DAP dares Lau on ‘Allah’ issue

By Adib Zalkapli (Malaysian Insider)
Muslims protest a High Court decision allowing The Herald to use the word “Allah”. — file pic
SIBU, May 8 — DAP today sought to bring the controversial “Allah” ruling into the Sibu campaign, telling Barisan Nasional (BN) candidate Robert Lau Hui Yew that he has no legitimacy to represent the Christian-majority Sibu if he refuses speak up on the issue.
“If Robert Lau intends to be a Member of Parliament that speaks up for a Christian-majority constituency, Sibu, then he has the moral duty to declare his stand on this thorny issue, so that the voters in Sibu can decide whether they can count on him to speak up on this issue,” said DAP organising secretary, Teresa Kok, in a statement.
“Lau cannot continue to sidestep this issue by merely saying religion is a personal thing,” she added.
Yesterday, Lau said the “Allah” row should not be made into an election issue so as to avoid mixing religion with politics.
The issue started in 2007 after the Home Ministry, invoking a 1986 Cabinet directive banning non-Muslims from using certain Arabic words, refused to renew the publication permit of the Catholic newspaper, The Herald.
The Catholic Church later challenged the government’s decision, and on Dec 31 last year, the Kuala Lumpur High Court ruled that The Herald had a constitutional right to use the word “Allah” for its Malay section.
In January, Minister in the Prime Minister’s Department Datuk Seri Nazri Aziz had assured the Christian community in Sabah and Sarawak that the ban on the non-Muslim use of word “Allah” would not affect them.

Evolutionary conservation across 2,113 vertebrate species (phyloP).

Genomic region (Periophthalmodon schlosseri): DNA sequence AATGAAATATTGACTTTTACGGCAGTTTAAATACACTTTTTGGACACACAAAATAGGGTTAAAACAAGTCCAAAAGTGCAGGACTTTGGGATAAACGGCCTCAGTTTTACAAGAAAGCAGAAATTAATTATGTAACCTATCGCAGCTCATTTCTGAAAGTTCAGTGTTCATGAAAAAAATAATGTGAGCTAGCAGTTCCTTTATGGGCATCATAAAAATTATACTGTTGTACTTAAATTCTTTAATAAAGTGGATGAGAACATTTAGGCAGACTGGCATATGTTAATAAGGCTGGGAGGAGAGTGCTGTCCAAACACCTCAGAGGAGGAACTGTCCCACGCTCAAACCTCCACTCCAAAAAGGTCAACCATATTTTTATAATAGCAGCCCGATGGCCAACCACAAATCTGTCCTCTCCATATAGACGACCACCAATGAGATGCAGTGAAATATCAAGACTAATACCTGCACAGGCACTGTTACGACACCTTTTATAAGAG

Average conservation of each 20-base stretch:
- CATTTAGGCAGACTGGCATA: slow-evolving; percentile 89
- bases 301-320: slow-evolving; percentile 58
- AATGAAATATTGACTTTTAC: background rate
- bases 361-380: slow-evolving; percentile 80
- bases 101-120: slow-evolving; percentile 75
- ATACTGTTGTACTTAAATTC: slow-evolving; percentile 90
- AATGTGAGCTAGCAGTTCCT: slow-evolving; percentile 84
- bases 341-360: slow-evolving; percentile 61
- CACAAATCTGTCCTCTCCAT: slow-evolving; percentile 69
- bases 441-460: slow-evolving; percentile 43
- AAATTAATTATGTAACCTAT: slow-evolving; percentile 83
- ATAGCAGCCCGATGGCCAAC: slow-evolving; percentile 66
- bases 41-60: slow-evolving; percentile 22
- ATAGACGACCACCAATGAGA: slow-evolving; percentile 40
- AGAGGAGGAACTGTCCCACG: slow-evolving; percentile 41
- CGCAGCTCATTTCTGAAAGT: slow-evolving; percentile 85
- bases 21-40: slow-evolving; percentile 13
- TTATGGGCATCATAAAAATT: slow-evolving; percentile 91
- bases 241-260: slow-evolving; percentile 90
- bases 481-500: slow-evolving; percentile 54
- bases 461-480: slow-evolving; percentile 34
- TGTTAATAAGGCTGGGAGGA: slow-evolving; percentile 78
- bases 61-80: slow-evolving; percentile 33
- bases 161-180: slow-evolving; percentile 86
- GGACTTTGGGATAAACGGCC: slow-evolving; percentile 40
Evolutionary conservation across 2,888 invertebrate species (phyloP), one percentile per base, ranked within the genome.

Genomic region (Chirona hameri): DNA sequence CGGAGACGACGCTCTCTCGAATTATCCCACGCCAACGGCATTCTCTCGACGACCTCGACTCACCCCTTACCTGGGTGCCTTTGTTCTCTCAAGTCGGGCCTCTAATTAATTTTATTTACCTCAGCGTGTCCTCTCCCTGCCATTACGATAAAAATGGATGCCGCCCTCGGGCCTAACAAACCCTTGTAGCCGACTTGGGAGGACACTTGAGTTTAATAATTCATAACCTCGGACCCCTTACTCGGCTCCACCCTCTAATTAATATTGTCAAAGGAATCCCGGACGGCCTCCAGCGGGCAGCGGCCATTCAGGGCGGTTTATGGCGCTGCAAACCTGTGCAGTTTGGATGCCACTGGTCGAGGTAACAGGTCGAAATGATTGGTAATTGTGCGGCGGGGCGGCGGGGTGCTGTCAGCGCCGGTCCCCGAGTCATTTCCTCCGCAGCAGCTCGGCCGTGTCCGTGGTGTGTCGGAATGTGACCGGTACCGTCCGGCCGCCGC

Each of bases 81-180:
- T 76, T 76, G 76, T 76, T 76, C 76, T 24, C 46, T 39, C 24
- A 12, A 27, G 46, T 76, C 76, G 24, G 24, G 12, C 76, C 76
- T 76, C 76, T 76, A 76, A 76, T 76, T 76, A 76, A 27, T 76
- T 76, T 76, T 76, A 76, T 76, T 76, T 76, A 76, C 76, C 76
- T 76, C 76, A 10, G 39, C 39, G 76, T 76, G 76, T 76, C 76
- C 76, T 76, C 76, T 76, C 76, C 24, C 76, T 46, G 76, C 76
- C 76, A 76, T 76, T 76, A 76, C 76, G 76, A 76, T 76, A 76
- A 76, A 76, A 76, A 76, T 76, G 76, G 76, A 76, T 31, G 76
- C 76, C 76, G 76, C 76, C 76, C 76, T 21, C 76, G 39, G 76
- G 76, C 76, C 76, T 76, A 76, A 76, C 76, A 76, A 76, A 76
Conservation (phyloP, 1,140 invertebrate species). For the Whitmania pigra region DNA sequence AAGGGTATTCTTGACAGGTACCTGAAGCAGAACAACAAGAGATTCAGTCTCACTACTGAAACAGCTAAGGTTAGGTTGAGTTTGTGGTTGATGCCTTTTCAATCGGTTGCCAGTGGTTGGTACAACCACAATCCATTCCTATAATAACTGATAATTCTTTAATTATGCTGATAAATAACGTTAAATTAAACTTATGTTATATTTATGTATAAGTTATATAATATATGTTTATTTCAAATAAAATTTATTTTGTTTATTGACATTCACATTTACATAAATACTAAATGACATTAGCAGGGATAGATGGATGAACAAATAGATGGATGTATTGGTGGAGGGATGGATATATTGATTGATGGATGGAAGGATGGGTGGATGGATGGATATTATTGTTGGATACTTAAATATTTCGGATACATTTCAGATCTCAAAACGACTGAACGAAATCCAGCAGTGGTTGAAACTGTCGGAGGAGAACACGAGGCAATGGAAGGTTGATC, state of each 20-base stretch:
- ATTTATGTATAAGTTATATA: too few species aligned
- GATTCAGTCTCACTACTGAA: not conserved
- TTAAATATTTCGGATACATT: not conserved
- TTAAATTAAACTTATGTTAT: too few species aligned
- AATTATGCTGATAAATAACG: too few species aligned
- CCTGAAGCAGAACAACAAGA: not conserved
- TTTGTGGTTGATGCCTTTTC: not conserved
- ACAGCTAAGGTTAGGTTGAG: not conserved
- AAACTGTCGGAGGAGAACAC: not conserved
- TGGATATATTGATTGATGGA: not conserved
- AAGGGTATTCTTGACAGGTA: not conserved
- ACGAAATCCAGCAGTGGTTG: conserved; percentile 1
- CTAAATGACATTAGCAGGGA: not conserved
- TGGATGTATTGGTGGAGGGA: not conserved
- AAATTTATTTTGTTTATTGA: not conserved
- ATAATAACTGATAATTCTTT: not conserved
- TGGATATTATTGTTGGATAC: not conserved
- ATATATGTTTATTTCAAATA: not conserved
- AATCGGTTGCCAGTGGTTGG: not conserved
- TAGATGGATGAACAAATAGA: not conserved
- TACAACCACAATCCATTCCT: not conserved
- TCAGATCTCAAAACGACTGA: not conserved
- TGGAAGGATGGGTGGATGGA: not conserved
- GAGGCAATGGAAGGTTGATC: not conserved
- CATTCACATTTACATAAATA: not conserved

“The Umno-led BN government has been making Christian [worship] difficult by banning the import of religious materials and bibles from Indonesia in the past decades, on the grounds that the Indonesian Bible and Christian materials used the word ‘Allah’ to address God,” said Kok.
“As a Christian candidate, Robert Lau should make his stand on the ‘Allah’ issue, he should tell us whether he supports the BN government’s actions, and whether he will be another robotic BN representative in the Parliament, if elected, and will [be] just another rubber-stamp in every decision of the BN government,” challenged Kok, who is also a Selangor executive councillor.
About 53 per cent of the 55,000 voters in the Sibu constituency are Christians. The Chinese form about 66.6 per cent of the voters, the largely-Christian Ibans 16.3 per cent, and the Malay/Melanau approximately 16.2 per cent.
Meanwhile, Sarawak DAP secretary Chong Chieng Jen said Lau was not fit to be a federal lawmaker if he refuses to discuss national issues such as the “Allah” row.
“The scope of responsibilities of an elected Member of Parliament does not only include raising important constituency issues, but he or she has to be concerned with the nation’s political and economic development in order to defend the welfare and constitutional rights of the people,” said Chong, who is also DAP’s Sibu by-election director.
“It’s obvious that SUPP’s role in Parliament is solely to be a ‘yes-man’. Under the control of BN, SUPP leaders will never have the courage to question the government and its policies,” he added.
Lau is facing DAP state chairman and Bukit Assek assemblyman, Wong Ho Leng, and independent, Narawi Haron in the by-election.
Campaigning began today, while polling has been set for May 16.